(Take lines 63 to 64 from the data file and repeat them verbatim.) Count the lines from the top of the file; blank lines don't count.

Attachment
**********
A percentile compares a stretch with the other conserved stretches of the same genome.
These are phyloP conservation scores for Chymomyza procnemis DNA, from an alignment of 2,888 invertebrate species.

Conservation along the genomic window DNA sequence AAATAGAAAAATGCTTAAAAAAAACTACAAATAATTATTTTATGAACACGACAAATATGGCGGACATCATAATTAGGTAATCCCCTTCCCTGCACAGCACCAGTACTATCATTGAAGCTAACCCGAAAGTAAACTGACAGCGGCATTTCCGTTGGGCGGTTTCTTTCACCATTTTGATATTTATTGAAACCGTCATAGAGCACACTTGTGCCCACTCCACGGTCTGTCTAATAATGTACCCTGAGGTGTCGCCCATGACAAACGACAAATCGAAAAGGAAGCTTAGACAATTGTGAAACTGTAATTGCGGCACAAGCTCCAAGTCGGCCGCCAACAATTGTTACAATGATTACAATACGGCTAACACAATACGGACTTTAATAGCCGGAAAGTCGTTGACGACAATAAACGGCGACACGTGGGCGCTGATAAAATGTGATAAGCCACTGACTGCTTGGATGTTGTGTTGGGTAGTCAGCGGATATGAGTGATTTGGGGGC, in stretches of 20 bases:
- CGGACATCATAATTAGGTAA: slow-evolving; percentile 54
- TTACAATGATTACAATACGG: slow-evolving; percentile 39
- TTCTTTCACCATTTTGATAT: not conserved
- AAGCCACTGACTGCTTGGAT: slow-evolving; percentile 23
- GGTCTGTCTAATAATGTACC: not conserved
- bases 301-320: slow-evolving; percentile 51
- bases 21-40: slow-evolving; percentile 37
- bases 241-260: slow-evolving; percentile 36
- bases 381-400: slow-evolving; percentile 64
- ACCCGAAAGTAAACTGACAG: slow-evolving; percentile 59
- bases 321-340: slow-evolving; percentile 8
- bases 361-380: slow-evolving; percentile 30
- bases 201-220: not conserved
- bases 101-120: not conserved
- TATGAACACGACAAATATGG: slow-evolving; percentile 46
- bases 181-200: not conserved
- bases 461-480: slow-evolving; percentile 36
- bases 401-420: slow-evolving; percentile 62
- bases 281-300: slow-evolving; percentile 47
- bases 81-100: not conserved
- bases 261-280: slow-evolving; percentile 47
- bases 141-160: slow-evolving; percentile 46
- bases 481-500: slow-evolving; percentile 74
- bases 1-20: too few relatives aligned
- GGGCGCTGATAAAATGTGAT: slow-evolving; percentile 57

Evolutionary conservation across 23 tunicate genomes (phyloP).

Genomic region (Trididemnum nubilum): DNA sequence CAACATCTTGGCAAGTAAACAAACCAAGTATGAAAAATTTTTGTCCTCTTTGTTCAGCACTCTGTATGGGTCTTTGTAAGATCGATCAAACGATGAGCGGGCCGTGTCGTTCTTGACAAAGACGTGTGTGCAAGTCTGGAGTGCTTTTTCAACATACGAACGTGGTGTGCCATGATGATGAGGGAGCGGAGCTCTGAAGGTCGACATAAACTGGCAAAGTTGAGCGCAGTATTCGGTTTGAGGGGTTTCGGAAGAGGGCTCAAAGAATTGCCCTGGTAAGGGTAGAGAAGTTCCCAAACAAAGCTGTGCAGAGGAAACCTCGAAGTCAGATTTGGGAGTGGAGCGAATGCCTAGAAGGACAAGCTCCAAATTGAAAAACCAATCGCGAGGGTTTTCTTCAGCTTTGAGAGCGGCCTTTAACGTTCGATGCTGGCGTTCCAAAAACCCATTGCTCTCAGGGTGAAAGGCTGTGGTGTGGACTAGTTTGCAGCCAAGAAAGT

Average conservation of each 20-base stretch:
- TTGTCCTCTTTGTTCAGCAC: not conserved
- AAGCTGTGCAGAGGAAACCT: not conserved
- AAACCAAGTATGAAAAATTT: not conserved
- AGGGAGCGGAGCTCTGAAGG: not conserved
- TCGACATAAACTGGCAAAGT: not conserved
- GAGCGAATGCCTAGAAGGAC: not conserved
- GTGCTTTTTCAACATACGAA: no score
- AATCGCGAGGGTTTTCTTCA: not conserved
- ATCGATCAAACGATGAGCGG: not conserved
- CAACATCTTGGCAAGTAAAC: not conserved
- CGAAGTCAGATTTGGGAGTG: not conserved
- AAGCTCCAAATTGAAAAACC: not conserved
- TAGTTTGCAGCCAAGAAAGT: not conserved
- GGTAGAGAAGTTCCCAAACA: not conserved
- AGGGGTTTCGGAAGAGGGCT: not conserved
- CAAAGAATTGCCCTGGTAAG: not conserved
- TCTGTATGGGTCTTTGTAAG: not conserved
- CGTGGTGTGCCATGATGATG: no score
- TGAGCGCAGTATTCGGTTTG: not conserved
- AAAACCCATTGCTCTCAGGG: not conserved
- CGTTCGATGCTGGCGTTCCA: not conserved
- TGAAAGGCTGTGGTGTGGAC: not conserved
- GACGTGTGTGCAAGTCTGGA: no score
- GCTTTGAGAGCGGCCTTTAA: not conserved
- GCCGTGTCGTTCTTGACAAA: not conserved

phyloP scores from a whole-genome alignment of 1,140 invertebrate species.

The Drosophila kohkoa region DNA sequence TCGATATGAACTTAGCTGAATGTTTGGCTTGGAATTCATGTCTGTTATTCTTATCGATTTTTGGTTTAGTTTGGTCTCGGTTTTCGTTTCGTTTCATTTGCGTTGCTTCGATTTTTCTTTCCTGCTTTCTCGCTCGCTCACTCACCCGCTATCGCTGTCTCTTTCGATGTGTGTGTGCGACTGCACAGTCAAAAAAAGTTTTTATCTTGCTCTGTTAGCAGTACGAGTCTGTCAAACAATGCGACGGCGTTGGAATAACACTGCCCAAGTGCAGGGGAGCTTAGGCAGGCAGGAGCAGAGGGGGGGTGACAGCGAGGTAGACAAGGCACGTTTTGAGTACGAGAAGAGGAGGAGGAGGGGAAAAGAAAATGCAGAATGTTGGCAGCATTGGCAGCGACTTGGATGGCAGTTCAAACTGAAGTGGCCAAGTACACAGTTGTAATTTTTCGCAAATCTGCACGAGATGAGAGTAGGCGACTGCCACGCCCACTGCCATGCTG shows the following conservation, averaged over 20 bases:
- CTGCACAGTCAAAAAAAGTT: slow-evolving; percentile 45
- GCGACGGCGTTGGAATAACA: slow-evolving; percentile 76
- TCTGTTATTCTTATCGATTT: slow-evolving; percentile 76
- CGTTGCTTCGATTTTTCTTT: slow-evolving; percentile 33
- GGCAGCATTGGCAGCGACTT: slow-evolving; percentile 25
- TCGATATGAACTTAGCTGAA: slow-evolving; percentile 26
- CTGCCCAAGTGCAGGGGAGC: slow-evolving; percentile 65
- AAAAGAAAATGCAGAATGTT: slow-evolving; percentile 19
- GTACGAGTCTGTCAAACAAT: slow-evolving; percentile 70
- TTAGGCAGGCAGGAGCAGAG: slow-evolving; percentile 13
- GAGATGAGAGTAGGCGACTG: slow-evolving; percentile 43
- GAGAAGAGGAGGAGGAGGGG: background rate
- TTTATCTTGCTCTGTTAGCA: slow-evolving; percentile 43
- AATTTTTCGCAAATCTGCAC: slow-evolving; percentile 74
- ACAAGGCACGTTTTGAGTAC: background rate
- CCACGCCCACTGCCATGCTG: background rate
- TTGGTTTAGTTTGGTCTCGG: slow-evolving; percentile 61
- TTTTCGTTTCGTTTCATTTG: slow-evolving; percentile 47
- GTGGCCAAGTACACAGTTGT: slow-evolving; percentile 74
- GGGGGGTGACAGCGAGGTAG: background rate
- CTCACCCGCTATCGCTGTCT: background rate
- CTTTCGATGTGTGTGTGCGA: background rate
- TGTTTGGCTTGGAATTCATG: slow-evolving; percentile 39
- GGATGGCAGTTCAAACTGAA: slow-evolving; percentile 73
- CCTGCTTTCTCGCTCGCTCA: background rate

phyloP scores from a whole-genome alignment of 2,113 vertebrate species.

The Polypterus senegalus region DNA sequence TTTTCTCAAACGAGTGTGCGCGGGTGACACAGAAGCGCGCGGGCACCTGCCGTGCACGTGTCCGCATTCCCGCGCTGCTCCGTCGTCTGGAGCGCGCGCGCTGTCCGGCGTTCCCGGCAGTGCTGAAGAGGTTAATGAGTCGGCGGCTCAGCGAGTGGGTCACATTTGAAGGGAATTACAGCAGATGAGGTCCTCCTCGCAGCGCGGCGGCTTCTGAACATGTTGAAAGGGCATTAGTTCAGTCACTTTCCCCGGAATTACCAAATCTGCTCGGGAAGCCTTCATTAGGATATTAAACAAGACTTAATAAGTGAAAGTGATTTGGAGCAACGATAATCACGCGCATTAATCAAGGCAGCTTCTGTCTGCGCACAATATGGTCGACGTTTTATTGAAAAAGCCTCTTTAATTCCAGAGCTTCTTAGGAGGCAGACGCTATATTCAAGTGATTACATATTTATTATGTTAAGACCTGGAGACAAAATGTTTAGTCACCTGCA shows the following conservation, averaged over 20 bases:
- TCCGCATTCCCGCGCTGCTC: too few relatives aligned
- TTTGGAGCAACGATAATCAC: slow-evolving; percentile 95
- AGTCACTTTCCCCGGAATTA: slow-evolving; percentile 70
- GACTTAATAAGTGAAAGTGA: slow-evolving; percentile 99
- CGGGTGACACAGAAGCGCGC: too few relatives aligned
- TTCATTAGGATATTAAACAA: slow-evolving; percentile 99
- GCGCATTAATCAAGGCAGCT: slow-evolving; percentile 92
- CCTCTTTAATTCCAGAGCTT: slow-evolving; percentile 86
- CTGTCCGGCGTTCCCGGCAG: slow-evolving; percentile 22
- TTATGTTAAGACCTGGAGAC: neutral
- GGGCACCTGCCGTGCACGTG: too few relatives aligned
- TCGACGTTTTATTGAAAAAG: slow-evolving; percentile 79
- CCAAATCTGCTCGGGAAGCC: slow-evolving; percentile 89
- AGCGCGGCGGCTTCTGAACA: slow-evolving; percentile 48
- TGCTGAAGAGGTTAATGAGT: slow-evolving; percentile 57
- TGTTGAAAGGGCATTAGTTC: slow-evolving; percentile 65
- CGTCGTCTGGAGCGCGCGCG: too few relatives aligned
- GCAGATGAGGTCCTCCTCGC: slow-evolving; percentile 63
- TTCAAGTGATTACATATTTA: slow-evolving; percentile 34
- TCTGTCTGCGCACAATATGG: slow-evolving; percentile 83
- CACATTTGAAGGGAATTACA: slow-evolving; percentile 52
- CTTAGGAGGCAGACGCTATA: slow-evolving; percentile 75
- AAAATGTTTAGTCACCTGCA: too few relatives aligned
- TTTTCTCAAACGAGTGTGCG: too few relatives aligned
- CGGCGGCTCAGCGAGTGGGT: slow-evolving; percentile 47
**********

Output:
- GGCAGCATTGGCAGCGACTT: slow-evolving; percentile 25
- TCGATATGAACTTAGCTGAA: slow-evolving; percentile 26